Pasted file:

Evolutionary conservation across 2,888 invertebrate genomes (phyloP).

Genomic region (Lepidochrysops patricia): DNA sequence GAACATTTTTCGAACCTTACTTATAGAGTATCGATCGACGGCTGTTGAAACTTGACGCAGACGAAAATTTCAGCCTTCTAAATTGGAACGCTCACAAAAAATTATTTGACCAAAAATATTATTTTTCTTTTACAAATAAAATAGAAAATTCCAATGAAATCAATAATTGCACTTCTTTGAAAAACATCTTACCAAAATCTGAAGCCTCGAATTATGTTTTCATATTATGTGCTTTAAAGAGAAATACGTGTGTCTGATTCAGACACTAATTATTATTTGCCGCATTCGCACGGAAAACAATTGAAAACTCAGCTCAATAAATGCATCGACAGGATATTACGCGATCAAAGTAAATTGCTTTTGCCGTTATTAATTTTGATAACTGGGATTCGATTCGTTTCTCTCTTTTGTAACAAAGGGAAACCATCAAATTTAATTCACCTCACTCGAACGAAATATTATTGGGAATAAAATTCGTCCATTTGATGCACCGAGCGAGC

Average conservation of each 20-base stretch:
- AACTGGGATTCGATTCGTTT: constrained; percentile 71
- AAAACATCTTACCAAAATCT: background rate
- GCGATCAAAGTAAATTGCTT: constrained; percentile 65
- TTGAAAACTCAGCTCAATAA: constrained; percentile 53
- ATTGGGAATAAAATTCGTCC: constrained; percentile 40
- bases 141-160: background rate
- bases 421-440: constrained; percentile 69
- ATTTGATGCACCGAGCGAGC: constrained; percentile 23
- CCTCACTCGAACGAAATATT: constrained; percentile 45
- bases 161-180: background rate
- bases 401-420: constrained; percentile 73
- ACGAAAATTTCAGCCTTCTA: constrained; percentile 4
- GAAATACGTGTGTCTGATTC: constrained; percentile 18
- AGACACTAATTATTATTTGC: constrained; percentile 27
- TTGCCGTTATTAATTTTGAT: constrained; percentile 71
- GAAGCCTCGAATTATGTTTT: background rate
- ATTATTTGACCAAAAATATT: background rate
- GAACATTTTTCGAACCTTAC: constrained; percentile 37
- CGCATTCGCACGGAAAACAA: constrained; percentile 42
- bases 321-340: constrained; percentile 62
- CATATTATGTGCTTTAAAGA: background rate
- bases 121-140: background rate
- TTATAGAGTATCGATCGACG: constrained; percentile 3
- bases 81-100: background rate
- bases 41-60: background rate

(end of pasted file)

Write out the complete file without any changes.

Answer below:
Evolutionary conservation across 2,888 invertebrate genomes (phyloP).

Genomic region (Lepidochrysops patricia): DNA sequence GAACATTTTTCGAACCTTACTTATAGAGTATCGATCGACGGCTGTTGAAACTTGACGCAGACGAAAATTTCAGCCTTCTAAATTGGAACGCTCACAAAAAATTATTTGACCAAAAATATTATTTTTCTTTTACAAATAAAATAGAAAATTCCAATGAAATCAATAATTGCACTTCTTTGAAAAACATCTTACCAAAATCTGAAGCCTCGAATTATGTTTTCATATTATGTGCTTTAAAGAGAAATACGTGTGTCTGATTCAGACACTAATTATTATTTGCCGCATTCGCACGGAAAACAATTGAAAACTCAGCTCAATAAATGCATCGACAGGATATTACGCGATCAAAGTAAATTGCTTTTGCCGTTATTAATTTTGATAACTGGGATTCGATTCGTTTCTCTCTTTTGTAACAAAGGGAAACCATCAAATTTAATTCACCTCACTCGAACGAAATATTATTGGGAATAAAATTCGTCCATTTGATGCACCGAGCGAGC

Average conservation of each 20-base stretch:
- AACTGGGATTCGATTCGTTT: constrained; percentile 71
- AAAACATCTTACCAAAATCT: background rate
- GCGATCAAAGTAAATTGCTT: constrained; percentile 65
- TTGAAAACTCAGCTCAATAA: constrained; percentile 53
- ATTGGGAATAAAATTCGTCC: constrained; percentile 40
- bases 141-160: background rate
- bases 421-440: constrained; percentile 69
- ATTTGATGCACCGAGCGAGC: constrained; percentile 23
- CCTCACTCGAACGAAATATT: constrained; percentile 45
- bases 161-180: background rate
- bases 401-420: constrained; percentile 73
- ACGAAAATTTCAGCCTTCTA: constrained; percentile 4
- GAAATACGTGTGTCTGATTC: constrained; percentile 18
- AGACACTAATTATTATTTGC: constrained; percentile 27
- TTGCCGTTATTAATTTTGAT: constrained; percentile 71
- GAAGCCTCGAATTATGTTTT: background rate
- ATTATTTGACCAAAAATATT: background rate
- GAACATTTTTCGAACCTTAC: constrained; percentile 37
- CGCATTCGCACGGAAAACAA: constrained; percentile 42
- bases 321-340: constrained; percentile 62
- CATATTATGTGCTTTAAAGA: background rate
- bases 121-140: background rate
- TTATAGAGTATCGATCGACG: constrained; percentile 3
- bases 81-100: background rate
- bases 41-60: background rate